Exhibitions have been taking place all over Prague recently to commemorate the Warsaw-Pact invasion of Czechoslovakia on August 21, 1968. But perhaps the biggest of all the displays was unveiled on Thursday, exactly 40 years after the Soviet tanks rolled in. ‘… And the tanks arrived’ sees Prague’s National Museum – to this day a symbol of the occupation – returned to the way it looked in 1968. For one month only, a 1960’s-style kiosk, vintage cars, and of course, a Soviet tank stand outside the museum.
August 21st, 2008 marks 40 years since Warsaw pact troops moved into Czechoslovakia, crushing the reform movement known as the Prague Spring. The invasion shocked many Czechs who came to the defence of the Czechoslovak Radio building (now Czech Radio) on Vinohradská Street. Dominik Jun was there in the run up to the commemoration and filed this report.
Because August 21 is the fortieth anniversary of the Soviet invasion of Czechoslovakia in 1968 and the radio played such a central role in the events of those dramatic days, in this edition of From the Archives we shall be hearing the memories of one of the key journalists involved in those dramatic events. Jiří Dienstbier was one of Czechoslovak Radio’s star reporters at the time. Later he was to become one of the best-known dissidents of the ‘70s and ‘80s, and after the Velvet Revolution he was the country’s first post-communist foreign minister.
This August 21st marks 40 years since the invasion of Czechoslovakia by Warsaw Pact troops, an invasion meticulously planned by the Soviet Union to crush the period of economic and political reforms known as the Prague Spring. Within hours of late August 20th and early August 21st some 2,000 tanks as well as an estimated 200,000 troops had poured in. It was the beginning of the occupation which changed the course of Czechoslovak history.
All this week we’re broadcasting memories of those who lived through the Russian invasion of Czechoslovakia, which began around 11pm on August 20th 1968. Today we hear from one of our predecessors here at the Radio Prague English Section, Dora Slabá. August 20th 1968 was a normal working day for Dora, who worked as a presenter. When she went home that day she had no way of knowing that she would never come back to Radio Prague. She begins by describing the atmosphere on that perfect summer day in 1968.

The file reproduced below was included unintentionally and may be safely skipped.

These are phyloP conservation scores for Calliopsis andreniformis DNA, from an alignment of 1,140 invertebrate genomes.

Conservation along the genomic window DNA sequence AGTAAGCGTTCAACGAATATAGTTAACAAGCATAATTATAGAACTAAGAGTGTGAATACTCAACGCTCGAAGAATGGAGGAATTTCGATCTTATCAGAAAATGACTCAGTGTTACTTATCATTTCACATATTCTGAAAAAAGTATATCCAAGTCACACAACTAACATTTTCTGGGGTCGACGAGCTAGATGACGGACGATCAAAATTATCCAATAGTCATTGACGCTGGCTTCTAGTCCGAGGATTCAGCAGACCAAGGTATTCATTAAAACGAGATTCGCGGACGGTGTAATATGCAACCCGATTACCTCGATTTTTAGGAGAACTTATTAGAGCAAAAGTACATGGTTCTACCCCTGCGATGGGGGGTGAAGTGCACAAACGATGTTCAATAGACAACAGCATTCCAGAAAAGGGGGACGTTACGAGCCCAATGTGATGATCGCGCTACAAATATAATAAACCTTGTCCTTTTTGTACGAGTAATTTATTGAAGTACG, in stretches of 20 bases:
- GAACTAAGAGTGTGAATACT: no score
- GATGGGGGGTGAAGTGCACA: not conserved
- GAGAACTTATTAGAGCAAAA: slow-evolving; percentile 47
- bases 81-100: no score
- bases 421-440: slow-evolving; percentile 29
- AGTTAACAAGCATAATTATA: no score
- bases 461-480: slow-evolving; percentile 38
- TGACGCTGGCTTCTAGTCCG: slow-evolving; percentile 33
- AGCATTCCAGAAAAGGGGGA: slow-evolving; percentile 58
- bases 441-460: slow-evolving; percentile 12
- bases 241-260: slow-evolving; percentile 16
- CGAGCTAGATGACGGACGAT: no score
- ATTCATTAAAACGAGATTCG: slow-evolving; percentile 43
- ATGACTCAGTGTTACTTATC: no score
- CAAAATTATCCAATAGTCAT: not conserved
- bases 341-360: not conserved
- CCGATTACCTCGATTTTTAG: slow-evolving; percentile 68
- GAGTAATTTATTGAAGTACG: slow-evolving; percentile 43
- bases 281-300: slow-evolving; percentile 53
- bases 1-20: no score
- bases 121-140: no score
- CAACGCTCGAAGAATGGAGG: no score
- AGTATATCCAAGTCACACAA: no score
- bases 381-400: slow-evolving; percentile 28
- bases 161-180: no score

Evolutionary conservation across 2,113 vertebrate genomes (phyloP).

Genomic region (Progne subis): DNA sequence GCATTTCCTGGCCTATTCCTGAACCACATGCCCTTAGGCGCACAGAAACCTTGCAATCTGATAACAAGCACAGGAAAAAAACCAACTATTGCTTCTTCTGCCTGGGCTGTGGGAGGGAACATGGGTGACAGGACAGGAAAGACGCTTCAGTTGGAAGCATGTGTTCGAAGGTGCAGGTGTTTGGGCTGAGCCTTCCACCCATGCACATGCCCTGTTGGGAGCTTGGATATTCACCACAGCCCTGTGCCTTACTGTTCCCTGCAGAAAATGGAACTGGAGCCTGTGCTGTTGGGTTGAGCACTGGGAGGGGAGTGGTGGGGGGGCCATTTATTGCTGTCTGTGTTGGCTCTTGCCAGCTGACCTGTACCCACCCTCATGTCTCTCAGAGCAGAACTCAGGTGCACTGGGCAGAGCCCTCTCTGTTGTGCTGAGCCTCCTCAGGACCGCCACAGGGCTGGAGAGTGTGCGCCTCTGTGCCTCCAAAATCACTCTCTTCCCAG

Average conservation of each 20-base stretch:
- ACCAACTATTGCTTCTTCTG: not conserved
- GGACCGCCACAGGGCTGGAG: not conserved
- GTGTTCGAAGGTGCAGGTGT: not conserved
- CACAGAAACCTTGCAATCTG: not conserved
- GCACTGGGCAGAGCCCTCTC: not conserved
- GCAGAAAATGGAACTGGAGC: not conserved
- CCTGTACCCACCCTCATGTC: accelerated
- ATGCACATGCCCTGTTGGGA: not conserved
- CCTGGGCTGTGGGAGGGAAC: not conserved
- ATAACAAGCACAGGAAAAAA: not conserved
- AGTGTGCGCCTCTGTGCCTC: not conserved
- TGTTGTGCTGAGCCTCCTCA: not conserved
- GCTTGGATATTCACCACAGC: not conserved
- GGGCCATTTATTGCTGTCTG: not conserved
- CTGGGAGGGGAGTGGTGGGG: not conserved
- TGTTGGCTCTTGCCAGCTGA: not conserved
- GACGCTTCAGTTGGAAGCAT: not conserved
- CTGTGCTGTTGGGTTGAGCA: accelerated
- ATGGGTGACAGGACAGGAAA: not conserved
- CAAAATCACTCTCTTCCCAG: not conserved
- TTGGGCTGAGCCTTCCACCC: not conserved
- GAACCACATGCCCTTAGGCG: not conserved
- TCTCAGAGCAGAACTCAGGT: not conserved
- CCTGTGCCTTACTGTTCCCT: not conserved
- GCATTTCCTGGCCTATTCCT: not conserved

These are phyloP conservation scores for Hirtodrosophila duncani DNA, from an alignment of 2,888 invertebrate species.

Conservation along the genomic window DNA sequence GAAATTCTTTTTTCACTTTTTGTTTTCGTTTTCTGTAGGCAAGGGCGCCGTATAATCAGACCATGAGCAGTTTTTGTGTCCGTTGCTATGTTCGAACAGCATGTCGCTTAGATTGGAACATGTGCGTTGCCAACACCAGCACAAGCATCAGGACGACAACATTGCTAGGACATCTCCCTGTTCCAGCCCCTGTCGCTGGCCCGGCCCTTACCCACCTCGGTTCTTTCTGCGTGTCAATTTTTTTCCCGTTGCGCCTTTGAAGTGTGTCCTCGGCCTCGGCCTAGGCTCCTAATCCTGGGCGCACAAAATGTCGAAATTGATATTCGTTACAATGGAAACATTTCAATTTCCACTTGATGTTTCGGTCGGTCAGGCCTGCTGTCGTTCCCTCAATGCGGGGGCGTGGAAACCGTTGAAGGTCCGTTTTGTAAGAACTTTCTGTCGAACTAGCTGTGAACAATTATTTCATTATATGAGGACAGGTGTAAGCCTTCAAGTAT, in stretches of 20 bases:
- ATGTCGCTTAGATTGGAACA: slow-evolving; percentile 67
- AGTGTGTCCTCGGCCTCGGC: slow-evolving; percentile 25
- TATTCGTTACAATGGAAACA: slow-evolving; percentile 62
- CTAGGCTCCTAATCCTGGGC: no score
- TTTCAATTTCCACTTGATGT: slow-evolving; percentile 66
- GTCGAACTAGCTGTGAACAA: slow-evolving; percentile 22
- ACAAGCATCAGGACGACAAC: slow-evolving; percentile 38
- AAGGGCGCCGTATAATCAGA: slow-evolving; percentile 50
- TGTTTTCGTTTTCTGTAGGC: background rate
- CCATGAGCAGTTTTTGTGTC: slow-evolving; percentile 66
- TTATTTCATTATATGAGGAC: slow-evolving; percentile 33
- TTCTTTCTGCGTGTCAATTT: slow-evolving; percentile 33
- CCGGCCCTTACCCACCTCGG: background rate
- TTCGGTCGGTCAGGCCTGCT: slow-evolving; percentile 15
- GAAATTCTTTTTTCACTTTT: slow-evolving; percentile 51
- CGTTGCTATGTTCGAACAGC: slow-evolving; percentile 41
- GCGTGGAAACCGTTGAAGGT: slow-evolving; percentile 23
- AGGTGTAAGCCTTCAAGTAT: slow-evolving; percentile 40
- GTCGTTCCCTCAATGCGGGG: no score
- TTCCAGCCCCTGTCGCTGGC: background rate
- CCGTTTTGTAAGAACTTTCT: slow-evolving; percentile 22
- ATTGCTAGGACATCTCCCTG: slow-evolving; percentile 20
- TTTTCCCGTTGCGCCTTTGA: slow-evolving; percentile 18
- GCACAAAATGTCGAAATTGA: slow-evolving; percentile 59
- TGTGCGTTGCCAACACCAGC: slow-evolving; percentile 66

It was 40 years ago this Thursday that Warsaw-Pact troops invaded the former Czechoslovakia, putting an end to the hope and reform of the so-called ‘Prague Spring’. All this week, Radio Prague will be commemorating the invasion by broadcasting the testimonies of those who were there. For today’s programme, Rosie Johnston spoke to Libor Hajský, a junior photographer at the Czech Press Agency on August 21, 1968 – the day that Soviet tanks rolled into Prague.
When Soviet tanks rolled into Prague in the night from August 20-21 1968, the Czechoslovak Radio building was one of the first places that they tried to bring under control. In the process the building was damaged, several people were killed and dozens injured. Broadcasts went on in secret for several days, keeping the world informed of what was really happening, initially from within the building itself, and then from other locations in the city, using mobile studios and transmitters.
It was five years ago this week that our much-loved colleague, Olga Szántová, died at the age of 71. As a child she had spent most of World War II in New York, which was where she picked up her perfect East-Side English. Olga became one of the most familiar voices of Radio Prague’s English broadcasts during the political thaw of the 1960s, and she was also among the radio journalists who managed to carry on broadcasting secretly during the Soviet invasion of 1968, as several recordings from the time still bear witness.
Peter Bisek and his wife Vera edit and publish the leading Czech and Slovak newspaper in the United States, Americké listy. Mr Bisek is also the president of the Bohemian Citizens' Benevolent Society, which runs the popular Bohemian Hall and Beer Garden in the New York borough of Queens. It was in the Bohemian Hall that Peter Bisek outlined the past and present of the bi-weekly, Czech-language newspaper.
For this week’s programme we interrupt our chronological journey through the Czech Radio archives, and go back as far as1912. Throughout this summer in Prague it has been hard not to notice posters depicting the Titanic as the great liner sank on the night from April 14-15 1912. They are advertising an exhibition of artifacts from the ship currently on show in the Czech capital. One member of the crew who survived was a young Czech waiter, Rudolf Linhart. He had been working in a London hotel in the years before the First World War and at the beginning